NASA's Dawn Spacecraft Enroute to Shed Light on Asteroid Belt
CAPE CANAVERAL, Fla. - NASA's Dawn spacecraft is on its way to
study a pair of asteroids after lifting off Thursday from the Cape
Canaveral Air Force Station at 7:34 a.m. EDT (4:34 a.m. PDT).
Mission controllers at NASA's Jet Propulsion Laboratory, Pasadena,
Calif., received telemetry on schedule at 9:44 a.m. EDT (6:44 a.m. PDT)
indicating Dawn had achieved proper orientation in space and its massive
solar array was generating power from the sun.
Image right: Rising above a cloud-filled horizon, the Delta II rocket carrying the Dawn spacecraft roared into the sky. Image credit: NASA
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"Dawn has risen, and the spacecraft is healthy," said the mission's
project manager Keyur Patel of JPL. "About this time tomorrow [Friday morning],
we will have passed the moon's orbit."
During the next 80 days, spacecraft controllers will test and calibrate the
myriad of spacecraft systems and subsystems, ensuring Dawn is ready for the
long journey ahead.
"Dawn will travel back in time by probing deep into the asteroid belt,"
said Dawn Principal Investigator Christopher Russell, University of California,
Los Angeles. "This is a moment the space science community has been waiting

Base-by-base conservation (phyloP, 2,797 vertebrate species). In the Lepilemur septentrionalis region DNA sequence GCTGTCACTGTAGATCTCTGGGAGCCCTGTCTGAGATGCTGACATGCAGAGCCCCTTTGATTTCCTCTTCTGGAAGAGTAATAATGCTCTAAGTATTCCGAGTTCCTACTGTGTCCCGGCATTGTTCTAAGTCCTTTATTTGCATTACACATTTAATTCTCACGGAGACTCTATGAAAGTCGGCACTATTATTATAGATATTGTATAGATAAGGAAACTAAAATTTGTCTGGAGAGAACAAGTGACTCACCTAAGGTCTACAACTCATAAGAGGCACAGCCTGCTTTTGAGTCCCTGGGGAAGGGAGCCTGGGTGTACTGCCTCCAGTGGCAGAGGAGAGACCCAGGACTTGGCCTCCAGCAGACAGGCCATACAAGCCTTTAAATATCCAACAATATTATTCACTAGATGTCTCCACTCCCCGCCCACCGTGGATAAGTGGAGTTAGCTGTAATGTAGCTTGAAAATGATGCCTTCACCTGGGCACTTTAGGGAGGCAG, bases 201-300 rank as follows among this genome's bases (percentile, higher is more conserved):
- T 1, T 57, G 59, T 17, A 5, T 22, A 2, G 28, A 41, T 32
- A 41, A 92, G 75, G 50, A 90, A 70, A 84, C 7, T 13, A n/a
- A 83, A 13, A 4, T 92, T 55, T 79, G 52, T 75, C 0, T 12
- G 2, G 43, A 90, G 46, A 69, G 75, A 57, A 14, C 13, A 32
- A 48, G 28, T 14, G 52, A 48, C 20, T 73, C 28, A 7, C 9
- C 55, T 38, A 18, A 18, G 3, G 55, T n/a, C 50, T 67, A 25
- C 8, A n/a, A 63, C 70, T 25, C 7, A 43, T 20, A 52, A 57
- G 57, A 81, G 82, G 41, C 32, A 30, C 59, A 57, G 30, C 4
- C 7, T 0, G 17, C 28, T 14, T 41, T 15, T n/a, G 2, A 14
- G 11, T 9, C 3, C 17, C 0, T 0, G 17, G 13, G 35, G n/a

for since interplanetary spaceflight became possible."
Dawn's 4.8-billion-kilometer (3-billion-mile) odyssey includes exploration
of asteroid Vesta in 2011 and the dwarf planet Ceres in 2015. These two icons
of the asteroid belt have been witness to much of our solar system's history.
By using Dawn's instruments to study both asteroids, scientists more accurately
can compare and contrast the two. Dawn's science instrument suite will measure
elemental and mineral composition, shape, surface topography, and tectonic history,
and will also seek water-bearing minerals. In addition, the Dawn spacecraft and
how it orbits Vesta and Ceres will be used to measure the celestial bodies'
masses and gravity fields.
Image left: Nearly enveloped by the smoke after ignition, the Delta II rocket carrying NASA's Dawn spacecraft rises from the smoke and fire on the launch pad Image credit: NASA
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The spacecraft's engines use a unique, hyper-efficient system called ion
propulsion, which uses electricity to ionize xenon to generate thrust. The
30-centimeter-wide (12-inch) ion thrusters provide less power than conventional
engines but can maintain thrust for months at a time.
The management of the Dawn launch was the responsibility of NASA's Kennedy Space
Center, Fla. The Delta 2 launch vehicle was provided by United Launch Alliance, Denver.
The Dawn mission to Vesta and Ceres is managed by JPL, a division of the California
Institute of Technology, Pasadena, Calif., for NASA's Science Mission
The University of California, Los Angeles, is responsible for overall Dawn mission
science. Other scientific partners include Los Alamos National Laboratory, N.M.; Max
Planck Institute for Solar System Research, Katlenburg, Germany; DLR Institute for
Planetary Research, Berlin; Italian National Institute for Astrophysics, Rome; and
the Italian Space Agency. Orbital Sciences Corporation of Dulles, Va., designed and
built the Dawn spacecraft.
To learn more about Dawn and its mission to the asteroid belt, visit:
Media contacts: DC Agle 818-393-9011
Jet Propulsion Laboratory, Pasadena, Calif.
Dwayne Brown 202-358-1726
Allard Beutel 321-867-2468 Kennedy Space Center, Fla.